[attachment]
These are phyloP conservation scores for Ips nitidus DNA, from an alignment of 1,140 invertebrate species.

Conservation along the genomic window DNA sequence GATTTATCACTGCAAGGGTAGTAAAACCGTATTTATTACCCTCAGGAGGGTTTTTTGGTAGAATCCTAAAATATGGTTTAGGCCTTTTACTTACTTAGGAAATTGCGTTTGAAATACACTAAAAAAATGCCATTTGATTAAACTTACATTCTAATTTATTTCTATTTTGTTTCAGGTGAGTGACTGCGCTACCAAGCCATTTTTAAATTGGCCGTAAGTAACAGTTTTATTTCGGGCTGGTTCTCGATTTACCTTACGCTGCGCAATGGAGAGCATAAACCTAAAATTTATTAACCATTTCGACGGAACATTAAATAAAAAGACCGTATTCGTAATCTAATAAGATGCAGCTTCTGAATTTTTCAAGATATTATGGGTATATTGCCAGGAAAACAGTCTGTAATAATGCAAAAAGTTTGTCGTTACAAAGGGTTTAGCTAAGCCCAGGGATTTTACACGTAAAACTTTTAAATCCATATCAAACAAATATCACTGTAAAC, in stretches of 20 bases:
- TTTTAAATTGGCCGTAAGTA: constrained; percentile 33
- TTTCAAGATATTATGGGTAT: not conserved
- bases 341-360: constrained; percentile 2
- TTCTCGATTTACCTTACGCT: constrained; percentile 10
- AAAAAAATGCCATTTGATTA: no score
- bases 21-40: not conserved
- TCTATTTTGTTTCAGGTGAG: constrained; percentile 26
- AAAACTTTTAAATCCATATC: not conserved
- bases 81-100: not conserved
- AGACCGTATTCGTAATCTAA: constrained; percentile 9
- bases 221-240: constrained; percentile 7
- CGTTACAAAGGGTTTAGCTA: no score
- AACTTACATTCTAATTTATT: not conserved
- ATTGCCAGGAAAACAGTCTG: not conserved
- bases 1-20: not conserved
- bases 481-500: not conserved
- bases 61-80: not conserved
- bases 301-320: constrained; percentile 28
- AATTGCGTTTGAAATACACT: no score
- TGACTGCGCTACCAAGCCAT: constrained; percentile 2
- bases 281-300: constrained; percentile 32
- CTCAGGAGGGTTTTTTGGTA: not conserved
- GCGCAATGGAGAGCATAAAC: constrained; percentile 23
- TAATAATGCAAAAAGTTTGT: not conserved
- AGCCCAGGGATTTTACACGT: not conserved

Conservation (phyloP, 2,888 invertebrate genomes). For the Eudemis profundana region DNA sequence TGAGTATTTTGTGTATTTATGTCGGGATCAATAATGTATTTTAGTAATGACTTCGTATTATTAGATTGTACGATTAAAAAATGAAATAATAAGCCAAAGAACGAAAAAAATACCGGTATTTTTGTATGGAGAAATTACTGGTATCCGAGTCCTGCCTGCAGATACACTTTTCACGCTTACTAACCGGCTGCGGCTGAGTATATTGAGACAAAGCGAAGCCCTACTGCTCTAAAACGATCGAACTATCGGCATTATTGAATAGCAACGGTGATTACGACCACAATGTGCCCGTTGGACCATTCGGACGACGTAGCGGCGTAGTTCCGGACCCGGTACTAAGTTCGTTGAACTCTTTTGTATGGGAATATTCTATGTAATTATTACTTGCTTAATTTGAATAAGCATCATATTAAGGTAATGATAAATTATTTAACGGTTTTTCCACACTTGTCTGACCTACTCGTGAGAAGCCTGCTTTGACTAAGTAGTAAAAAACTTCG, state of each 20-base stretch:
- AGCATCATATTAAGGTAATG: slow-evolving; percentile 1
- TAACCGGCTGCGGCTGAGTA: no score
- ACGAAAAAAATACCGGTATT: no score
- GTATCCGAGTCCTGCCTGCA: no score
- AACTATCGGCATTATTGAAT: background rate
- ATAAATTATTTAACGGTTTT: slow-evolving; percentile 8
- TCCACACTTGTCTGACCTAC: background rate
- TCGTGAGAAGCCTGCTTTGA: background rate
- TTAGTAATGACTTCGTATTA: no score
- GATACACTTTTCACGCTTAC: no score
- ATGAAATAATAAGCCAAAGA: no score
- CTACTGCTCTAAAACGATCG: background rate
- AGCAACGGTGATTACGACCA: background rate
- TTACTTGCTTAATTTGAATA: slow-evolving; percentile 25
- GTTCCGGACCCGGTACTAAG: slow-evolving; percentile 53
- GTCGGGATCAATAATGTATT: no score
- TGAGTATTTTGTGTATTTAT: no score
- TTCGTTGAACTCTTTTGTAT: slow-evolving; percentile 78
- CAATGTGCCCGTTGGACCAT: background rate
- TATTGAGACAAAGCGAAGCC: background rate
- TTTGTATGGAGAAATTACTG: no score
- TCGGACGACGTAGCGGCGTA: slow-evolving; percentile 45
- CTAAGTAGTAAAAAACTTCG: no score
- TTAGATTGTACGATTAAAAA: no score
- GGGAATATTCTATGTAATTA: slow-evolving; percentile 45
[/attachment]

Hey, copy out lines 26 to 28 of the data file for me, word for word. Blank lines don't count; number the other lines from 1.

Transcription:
- TAATAATGCAAAAAGTTTGT: not conserved
- AGCCCAGGGATTTTACACGT: not conserved

Conservation (phyloP, 2,888 invertebrate genomes). For the Eudemis profundana region DNA sequence TGAGTATTTTGTGTATTTATGTCGGGATCAATAATGTATTTTAGTAATGACTTCGTATTATTAGATTGTACGATTAAAAAATGAAATAATAAGCCAAAGAACGAAAAAAATACCGGTATTTTTGTATGGAGAAATTACTGGTATCCGAGTCCTGCCTGCAGATACACTTTTCACGCTTACTAACCGGCTGCGGCTGAGTATATTGAGACAAAGCGAAGCCCTACTGCTCTAAAACGATCGAACTATCGGCATTATTGAATAGCAACGGTGATTACGACCACAATGTGCCCGTTGGACCATTCGGACGACGTAGCGGCGTAGTTCCGGACCCGGTACTAAGTTCGTTGAACTCTTTTGTATGGGAATATTCTATGTAATTATTACTTGCTTAATTTGAATAAGCATCATATTAAGGTAATGATAAATTATTTAACGGTTTTTCCACACTTGTCTGACCTACTCGTGAGAAGCCTGCTTTGACTAAGTAGTAAAAAACTTCG, state of each 20-base stretch: